To Commemorate the 70th Anniversary of D-day – Excerpt From My Novel


To come upon a tank, a sentiment of war, silhouetting shapes in smoking metal, once a driver,gunner,husband, father, brother or son. Now all that is left of the residue of life are ID discs that would be shipped home with no possessions – possessions lingering in the skeletal pockets of death, just memories of happy faces and the embrace of final hugs and promises of return. New babies cradled and children holding onto trouser legs, misty eyes upward turned to search their father`s face as they kissed mum goodbye entrenched in a crowded platform with whistles – and steam – and tears.
Farewell wasn`t meant to be eternal and no-one prepared them for the finality of it.

omaha beach

Gary was hardened to war, after four years he had to be. But thinking of ma, as they buried them, he hoped she wouldn`t have to carry the burden of a lost child. For he knew, his tears for once defying his hard-edged heart, his ma would not harbour the weight of it.


6th June 1944 – 70th Anniversary of Dday. Dday – Excerpt from my novel.


JUNE 6th 1944


It had been slick, quick and bloody for the Germans.  Major John Howard`s D company 2nd battalion of the Oxfordshire and Buckinghamshire light infantry had attacked the two bridges, one over the Orne Canal – codename Pegasus, and one over the Orne four hundred yards away – codename Horsa. The bridges provided a crucial link between the invasion beaches and the airborne landings and needed to be in British hands before the landings took place preventing any counter attack from the Germans.  John Howard`s men comprising of six platoons, plus thirty sappers form 249 Company Royal Engineers, in total, one hundred and eighty men, plus pilots in six gliders, had attacked the bridges at one minute past midnight.

“Christ there`s the bridge!” The pilot, Staff Sergeant Jim Wallwork had shouted from the cockpit.  The nose of the glider dove steeply.  “Where do you want to finish up sir?”  He asked, in jocular fashion, as he fought with the controls of the glider having to deploy the arrestor parachute – the glider coming in way too high.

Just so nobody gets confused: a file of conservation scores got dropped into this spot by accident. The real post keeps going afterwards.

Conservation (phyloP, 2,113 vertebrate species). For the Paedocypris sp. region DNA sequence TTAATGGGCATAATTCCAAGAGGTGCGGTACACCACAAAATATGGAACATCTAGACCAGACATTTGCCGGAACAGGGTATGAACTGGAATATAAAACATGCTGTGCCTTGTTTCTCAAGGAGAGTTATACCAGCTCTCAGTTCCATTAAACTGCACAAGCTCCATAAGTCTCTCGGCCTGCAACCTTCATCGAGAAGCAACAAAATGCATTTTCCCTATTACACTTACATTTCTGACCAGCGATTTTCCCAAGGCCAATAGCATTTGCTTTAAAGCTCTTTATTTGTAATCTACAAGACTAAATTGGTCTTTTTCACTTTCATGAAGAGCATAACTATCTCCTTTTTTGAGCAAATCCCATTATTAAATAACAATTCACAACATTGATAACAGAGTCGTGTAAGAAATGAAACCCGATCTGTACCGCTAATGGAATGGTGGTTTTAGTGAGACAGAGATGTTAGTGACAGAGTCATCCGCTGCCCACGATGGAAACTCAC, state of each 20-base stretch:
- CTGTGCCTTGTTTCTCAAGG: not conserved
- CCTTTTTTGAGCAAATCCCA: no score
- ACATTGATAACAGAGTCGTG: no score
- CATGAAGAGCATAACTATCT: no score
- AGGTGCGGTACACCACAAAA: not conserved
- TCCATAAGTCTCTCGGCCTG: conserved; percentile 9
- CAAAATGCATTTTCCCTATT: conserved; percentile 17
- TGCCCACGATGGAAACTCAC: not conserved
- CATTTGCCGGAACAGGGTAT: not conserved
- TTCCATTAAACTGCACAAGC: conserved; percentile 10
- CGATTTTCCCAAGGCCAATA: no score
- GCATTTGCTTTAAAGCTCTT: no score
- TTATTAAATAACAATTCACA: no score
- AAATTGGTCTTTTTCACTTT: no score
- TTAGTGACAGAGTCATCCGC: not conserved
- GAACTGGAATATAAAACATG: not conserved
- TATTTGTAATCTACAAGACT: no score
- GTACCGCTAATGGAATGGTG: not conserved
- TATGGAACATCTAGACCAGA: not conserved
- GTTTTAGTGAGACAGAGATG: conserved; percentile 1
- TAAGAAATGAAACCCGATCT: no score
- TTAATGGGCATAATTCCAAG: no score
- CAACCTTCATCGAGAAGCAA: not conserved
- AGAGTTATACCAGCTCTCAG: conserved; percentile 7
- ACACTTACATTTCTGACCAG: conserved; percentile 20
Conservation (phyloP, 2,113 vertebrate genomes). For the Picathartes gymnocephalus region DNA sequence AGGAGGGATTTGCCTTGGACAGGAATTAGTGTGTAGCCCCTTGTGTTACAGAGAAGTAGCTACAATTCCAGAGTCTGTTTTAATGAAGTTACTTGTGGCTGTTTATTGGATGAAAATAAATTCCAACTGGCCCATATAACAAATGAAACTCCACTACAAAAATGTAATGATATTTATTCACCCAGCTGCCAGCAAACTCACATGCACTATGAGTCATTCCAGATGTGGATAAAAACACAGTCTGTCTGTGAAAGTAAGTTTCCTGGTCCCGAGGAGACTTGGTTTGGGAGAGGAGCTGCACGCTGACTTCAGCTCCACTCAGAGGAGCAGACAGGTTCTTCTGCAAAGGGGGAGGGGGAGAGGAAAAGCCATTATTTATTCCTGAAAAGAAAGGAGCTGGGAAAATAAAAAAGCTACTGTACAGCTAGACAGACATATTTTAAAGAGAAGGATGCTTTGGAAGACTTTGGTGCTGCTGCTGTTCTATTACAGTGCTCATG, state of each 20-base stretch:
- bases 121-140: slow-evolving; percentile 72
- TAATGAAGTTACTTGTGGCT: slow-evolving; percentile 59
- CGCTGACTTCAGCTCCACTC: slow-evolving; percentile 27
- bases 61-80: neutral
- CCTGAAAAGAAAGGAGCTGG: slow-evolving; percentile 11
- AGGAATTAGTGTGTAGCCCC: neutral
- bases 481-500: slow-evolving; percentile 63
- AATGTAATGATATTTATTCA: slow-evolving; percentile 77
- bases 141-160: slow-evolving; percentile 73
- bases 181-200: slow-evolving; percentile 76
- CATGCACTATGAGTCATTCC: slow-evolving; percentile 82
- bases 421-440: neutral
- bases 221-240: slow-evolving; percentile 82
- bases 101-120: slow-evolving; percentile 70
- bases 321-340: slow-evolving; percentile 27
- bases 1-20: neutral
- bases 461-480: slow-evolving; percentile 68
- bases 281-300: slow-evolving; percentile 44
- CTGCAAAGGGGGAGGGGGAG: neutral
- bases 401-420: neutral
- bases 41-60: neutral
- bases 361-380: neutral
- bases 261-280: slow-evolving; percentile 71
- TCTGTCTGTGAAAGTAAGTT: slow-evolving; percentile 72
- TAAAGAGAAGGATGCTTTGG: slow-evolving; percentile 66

Major Howard, never one to turn down a challenge, albeit his answer rather droll knowing the likelihood of pinpointing a precise landing in the engine-less Horsa gliders nigh impossible, told him,” Ideally Jim, right through the wire defences of the bridge!”

“Right oh sir.”

Daft old sod, Major Howard smiled wryly.  But the skill of the pilot was paramount to the success of the operation.  Too short and the glider would end up in the pond – too long and they would land on the Germans heads!  Complete surprise was what was needed.  The great wooden bird, swooping silently alongside the canal bounced on the ground – became airborne – bounced again – hit the ground – bounced again – rose up briefly – the ground whizzing past – flint flashing.  Were they German bullets?  Were the Germans ready and waiting?  Luckily it was just the skids hitting the ground.The glider hurtled in frenzied speed on uneven ground then – crashed, hitting the ground for the final time.

John Howard was thrown to the ground – the cockpit disintegrating.  There was no time to check the condition of the pilots or the fate of the other gliders. The rest of the platoon was out, some thrown out, some tumbling out.  Major Howard collected his men.  They knew exactly what was expected of them.  He led his platoon towards the road which led to the bridge.  Phosphorous bombs were lobbed at the pillbox across the road.  Waking Germans, confused and unsure of what was happening, screamed as thirty-six grenades – dumped through slits of the pillbox, dropped at their feet. Panic, screams, explosions, ripped flesh – and then silence.  Any survivors were finished with bursts of machine gun fire. Then they were on to the next target.  Miraculously, there was no firing from the Germans.  John Howard`s men moved swiftly and with deadly earnest attacking without mercy pillboxes, gun nests and trenches.

The Germans tried in the confusion to man their positions and fire back – but it was too late.

“Ham and Jam,” were the magic words that came from the 38 radio set carried by Major Howard`s batman, indicating that the mission was a success.  The whole thing had taken just fifteen minutes – the bridge secure and intact.


For the young men of the 101st and 82nd Airborne, things had not gone quite so well.  Thick banks of cloud had encumbered the pilots in finding the correct drop zones and the Germans had opened the sluice gates flooding the valleys and turning the whole area into a quagmire.  As hundreds dropped from planes hopelessly off target, many inexperienced parachutists were swallowed by glupes of mud, dragged down with heavy equipment, arms flaying, mouths filled with rancid water.  Or they dropped into the sea or became entangled in trees or hit roofs.  Many were shot down by heavy fire before they even hit the ground.